How your back is built
Your spine is made up of 30 bones stacked in a column. Each of these bones is called a vertebra. From the side, your vertebral column has a natural curve toward the back of your body as it passes through your upper chest, balanced by a similar curve toward the front through the lower vertebrae. Joints between the vertebrae in your neck enable you to tilt, rotate and flex your neck. Joints between the larger vertebrae in your lower back (lumbar spine) enable you to bend, turn and twist at your waist.
A tear in one of the spinal disks — rubbery cushions between the vertebrae — may cause back pain or play a role in the development of back pain. Spinal disks prevent the stacked vertebrae from rubbing against each other. The outer layer (annulus) of each disk is normally tough and pliable. The inner layer (nucleus) is soft.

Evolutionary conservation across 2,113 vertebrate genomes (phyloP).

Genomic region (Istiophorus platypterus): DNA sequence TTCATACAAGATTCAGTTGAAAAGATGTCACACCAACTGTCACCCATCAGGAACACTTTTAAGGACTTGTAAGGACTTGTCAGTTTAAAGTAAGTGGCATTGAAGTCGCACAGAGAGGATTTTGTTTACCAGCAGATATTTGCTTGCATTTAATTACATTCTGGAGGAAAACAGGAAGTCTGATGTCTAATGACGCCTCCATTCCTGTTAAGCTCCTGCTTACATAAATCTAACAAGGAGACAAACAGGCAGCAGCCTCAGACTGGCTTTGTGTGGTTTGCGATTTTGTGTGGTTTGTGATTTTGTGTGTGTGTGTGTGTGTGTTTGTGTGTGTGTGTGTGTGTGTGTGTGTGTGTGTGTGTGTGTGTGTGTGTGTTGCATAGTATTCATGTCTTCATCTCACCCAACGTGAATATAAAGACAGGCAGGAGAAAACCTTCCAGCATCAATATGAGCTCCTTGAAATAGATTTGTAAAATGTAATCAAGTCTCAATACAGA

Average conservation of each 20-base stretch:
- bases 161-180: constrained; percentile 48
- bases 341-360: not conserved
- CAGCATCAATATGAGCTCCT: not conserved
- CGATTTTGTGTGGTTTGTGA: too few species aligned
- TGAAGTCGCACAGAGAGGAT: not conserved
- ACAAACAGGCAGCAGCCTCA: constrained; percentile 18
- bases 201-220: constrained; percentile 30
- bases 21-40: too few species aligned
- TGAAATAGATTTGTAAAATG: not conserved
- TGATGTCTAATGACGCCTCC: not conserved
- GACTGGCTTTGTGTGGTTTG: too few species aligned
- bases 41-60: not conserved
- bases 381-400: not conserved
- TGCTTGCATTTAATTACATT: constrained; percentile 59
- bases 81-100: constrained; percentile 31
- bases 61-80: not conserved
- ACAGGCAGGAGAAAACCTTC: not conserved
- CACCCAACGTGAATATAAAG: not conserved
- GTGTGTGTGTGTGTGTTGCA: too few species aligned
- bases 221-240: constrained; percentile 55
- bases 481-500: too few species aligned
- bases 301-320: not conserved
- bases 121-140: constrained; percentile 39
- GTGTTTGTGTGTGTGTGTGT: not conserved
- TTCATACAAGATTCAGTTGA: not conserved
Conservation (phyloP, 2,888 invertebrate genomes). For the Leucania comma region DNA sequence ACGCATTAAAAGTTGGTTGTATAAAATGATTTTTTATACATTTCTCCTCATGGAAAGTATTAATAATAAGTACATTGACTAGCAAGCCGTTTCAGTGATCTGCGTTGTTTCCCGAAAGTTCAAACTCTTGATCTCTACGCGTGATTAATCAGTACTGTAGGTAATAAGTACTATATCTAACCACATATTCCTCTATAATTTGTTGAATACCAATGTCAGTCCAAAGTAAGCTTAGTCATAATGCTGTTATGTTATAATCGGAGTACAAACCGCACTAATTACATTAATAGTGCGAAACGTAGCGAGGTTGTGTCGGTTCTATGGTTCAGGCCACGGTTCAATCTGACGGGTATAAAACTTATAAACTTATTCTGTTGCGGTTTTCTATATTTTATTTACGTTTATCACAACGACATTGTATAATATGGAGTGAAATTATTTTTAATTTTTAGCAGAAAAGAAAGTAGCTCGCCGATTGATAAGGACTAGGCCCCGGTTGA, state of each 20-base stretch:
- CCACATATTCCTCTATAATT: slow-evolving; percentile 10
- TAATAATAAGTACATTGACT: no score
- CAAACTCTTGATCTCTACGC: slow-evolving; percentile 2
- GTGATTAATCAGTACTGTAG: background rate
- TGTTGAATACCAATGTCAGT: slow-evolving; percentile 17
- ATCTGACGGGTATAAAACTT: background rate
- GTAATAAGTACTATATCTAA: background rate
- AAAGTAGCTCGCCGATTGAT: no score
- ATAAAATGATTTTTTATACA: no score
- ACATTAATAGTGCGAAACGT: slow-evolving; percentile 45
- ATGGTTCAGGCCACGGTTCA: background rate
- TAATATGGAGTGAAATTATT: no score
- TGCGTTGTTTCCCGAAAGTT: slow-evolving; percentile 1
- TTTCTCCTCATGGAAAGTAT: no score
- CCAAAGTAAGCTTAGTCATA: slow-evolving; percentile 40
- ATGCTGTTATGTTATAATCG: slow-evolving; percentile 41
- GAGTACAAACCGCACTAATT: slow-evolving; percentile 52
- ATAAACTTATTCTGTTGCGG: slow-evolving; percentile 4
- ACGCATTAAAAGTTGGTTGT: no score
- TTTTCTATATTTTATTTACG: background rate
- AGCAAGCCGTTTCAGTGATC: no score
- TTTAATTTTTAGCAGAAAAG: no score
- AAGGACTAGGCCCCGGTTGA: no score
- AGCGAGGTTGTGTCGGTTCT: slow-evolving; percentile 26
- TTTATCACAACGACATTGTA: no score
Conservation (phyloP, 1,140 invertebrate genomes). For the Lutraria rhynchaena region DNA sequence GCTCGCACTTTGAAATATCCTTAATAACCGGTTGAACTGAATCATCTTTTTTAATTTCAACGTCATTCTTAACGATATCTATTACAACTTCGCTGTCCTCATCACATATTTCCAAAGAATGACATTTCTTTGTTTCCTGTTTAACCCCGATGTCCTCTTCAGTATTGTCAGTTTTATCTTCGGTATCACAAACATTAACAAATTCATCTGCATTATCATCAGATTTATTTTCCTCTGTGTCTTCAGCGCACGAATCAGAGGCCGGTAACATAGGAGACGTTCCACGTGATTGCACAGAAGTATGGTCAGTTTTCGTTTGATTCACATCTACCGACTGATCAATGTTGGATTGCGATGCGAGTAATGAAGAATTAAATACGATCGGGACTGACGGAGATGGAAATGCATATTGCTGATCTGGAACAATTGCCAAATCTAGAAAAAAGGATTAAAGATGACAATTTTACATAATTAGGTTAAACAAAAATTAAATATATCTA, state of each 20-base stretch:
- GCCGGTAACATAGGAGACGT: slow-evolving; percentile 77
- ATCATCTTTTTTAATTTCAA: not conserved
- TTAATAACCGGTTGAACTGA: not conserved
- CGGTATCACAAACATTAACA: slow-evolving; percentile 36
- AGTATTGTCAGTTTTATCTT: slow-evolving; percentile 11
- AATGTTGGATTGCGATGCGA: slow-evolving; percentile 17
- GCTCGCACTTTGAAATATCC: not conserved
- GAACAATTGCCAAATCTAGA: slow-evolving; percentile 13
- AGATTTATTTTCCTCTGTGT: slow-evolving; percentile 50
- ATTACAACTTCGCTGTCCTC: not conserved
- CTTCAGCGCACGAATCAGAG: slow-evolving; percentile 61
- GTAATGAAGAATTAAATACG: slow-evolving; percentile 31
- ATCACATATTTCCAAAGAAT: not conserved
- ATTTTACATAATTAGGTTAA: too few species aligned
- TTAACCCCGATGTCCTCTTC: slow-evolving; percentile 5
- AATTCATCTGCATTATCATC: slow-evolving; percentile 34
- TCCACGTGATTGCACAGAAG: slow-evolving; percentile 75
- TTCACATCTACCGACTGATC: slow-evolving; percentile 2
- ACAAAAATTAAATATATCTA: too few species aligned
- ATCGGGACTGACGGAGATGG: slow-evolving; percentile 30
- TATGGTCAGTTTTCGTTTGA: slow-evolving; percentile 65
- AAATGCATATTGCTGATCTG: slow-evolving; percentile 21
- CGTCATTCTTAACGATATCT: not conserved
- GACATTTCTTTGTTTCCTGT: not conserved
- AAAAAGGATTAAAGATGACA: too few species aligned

A spinal disk can gradually develop aging-related changes that cause or contribute to back pain. There's less water within the annulus, so it's not as flexible, and it may develop tears. If it does, the nucleus may bulge out, press on a nerve and cause pain in your back as well as one or both legs.
Degenerative changes in the spine
Degenerative changes develop in the vertebrae as the spinal disks become flatter and less flexible. Without the cushioning that these disks normally provide, the joints (facets) between vertebrae press tightly against each other. This can cause back pain and stiffness. Your body may try to compensate for these changes by building new bone to support the area where loading pressure is increased.
As you age, the amount of calcium in your bones decreases. This lowers the density or mass of your bones, making them porous and brittle — a condition known as osteoporosis.
If you have osteoporosis, daily lifting and other routine activities can cause compression fractures — cracks, usually on the forward-facing sides of one or more vertebrae. Compression fractures often cause back pain, especially when they first develop.